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Wednesday, February 6, 2013

When the Killing's Done by T. C. Boyle

"The best stories don’t come from good vs. bad but from good vs. good." -- Leo Tolstoy

T.C. Boyle does three things very well in When the Killing's Done: he creates interesting characters, he tells a story made up of stories and, as always, he's a master of words. The two main characters, Alma Boyd Takesue and Dave LaJoy, are both passionate and flawed, flawed in the way real humans are. Boyd writes characters who think and his genius is that he lets us see them thinking. Thoughts lead to actions and consequences and therein lies the tale.

And it's a hell of a tale where all the big events are true and the parts he makes up are truer still. A tiny scene, in a kitchen, shows us Alma, her mind & the world:

"A horn sounds out on the freeway, a sudden sharp buzz of irritation and rebuke, and then another answers and another. She pictures the drivers, voluntarily caged, one hand clamped to the wheel, the other to the cell phone. They want. All of them. They want things, space, resources, attention to their immediate needs, but they're getting none of it--or not enough. Never enough. Of course, she's one of them, though her needs are more moderate, or at least she likes to think so."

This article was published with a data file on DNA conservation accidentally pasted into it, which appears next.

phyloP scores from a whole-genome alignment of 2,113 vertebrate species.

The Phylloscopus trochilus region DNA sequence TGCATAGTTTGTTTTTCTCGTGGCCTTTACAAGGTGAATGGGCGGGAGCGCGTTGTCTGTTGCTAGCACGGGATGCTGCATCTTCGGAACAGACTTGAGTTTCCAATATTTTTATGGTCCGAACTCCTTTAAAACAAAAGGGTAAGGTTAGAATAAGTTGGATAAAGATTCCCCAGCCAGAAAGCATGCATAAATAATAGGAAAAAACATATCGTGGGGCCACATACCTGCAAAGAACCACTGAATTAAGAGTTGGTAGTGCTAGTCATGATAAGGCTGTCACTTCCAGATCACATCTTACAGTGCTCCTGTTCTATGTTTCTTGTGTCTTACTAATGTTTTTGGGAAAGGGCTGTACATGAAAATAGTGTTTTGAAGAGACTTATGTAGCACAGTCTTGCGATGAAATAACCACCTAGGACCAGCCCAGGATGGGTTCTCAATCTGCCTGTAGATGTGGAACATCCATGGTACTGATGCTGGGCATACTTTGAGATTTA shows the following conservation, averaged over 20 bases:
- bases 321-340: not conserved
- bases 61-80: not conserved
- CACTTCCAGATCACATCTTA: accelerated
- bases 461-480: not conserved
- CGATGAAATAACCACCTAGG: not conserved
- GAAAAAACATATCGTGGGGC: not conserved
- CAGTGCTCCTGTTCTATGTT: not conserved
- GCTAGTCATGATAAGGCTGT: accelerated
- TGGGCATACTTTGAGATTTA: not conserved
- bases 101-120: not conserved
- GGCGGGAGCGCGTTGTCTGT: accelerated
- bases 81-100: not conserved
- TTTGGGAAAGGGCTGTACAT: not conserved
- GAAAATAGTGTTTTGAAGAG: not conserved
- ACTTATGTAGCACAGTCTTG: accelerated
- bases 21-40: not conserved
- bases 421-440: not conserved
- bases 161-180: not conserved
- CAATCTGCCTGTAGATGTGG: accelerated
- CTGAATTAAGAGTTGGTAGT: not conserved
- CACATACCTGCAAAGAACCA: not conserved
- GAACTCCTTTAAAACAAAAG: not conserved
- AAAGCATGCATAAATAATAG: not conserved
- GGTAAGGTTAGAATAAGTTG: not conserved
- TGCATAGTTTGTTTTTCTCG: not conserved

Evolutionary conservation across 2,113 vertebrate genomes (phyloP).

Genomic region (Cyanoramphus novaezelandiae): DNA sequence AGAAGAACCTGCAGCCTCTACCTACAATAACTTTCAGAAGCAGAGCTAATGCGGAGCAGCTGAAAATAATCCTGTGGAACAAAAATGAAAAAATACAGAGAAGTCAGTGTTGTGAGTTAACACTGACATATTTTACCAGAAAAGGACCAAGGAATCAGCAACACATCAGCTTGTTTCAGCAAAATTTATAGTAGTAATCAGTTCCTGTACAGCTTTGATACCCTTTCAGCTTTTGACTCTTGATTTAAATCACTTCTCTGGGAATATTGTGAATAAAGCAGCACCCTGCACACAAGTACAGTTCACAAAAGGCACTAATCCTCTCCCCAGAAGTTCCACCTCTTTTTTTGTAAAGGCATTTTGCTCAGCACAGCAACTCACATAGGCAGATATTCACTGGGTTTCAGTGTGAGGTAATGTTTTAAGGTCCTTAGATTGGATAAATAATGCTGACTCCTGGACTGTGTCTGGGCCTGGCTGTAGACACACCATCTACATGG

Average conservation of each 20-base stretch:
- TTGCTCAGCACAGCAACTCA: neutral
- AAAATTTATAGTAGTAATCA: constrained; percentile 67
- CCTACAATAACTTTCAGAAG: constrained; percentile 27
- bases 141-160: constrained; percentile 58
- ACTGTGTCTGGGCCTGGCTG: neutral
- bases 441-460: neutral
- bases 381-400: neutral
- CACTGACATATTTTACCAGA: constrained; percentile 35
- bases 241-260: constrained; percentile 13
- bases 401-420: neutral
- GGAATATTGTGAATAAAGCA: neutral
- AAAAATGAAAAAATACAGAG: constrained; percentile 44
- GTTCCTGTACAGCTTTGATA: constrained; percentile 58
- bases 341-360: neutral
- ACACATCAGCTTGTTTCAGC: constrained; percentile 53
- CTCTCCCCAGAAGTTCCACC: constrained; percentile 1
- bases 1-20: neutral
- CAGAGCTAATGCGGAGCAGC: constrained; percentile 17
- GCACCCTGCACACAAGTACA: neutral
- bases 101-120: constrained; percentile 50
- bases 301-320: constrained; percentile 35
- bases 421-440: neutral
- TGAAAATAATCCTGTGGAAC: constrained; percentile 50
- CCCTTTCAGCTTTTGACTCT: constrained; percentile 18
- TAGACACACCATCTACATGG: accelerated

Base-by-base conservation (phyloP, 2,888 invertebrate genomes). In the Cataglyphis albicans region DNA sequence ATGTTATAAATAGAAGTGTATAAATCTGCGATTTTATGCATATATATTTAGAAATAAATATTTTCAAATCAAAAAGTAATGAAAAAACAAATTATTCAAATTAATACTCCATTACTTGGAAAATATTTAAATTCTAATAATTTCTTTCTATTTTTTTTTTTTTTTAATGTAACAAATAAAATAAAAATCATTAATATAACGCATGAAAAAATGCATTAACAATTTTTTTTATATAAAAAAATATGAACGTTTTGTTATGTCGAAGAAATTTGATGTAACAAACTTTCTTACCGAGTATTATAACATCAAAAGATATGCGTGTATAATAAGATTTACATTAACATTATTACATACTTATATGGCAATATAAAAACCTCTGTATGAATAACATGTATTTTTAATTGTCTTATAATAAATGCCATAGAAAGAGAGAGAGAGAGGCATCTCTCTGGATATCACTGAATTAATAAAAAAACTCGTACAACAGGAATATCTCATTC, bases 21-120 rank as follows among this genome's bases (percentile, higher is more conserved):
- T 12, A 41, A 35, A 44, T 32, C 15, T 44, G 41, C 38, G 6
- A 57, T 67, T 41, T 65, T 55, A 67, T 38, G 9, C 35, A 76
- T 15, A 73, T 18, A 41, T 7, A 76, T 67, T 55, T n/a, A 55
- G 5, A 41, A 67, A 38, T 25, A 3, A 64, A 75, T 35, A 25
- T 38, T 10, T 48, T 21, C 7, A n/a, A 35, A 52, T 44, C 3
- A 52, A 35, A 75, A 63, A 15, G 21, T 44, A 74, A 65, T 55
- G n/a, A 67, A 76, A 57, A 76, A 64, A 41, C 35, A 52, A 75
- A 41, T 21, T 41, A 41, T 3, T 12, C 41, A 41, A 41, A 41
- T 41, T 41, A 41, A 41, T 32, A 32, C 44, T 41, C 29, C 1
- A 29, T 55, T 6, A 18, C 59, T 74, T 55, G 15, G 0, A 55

Dave, Alma's foe, has the time and resources to battle because he's made his money in home electronics -- "his business is high-end, appealing to a need rather than a want, the society closing down day by day, people investing in home entertainment because they're increasingly reluctant even to go out into the backyard, let alone to the movie theater or anyplace else."

Both Alma and Dave love the wild places, the wild things but the conflict is bitter, complex, comic and tragic. Alma at least like to think of herself as moderate, but Dave cannot, will not, moderate his passions. Why the hell should he?

"Save them. Rescue them. Champion them. Nobody else is going to do it, that's for sure, nobody but him and Wilson and Anise, FPA, For the Protection of Animals. All animals, big and small. No exceptions. The wind's in his face, flapping the hood of the sweatshirt round his throat, the dock coming up fast--action, he's taking action while all the rest of them just sit around and whine--and he can feel the giddiness rising in him, the surge of power and triumph that rides up out of nowhere to replace the bafflement and rage and depression Dr. Reiser and his pharmaceuticals can't begin to touch. This is who he is. This."

No man or woman is an island and in this tale of islands and men and women Boyle shows us at our best, our worst and our best-intentioned. This is who T.C. Boyle is. This.

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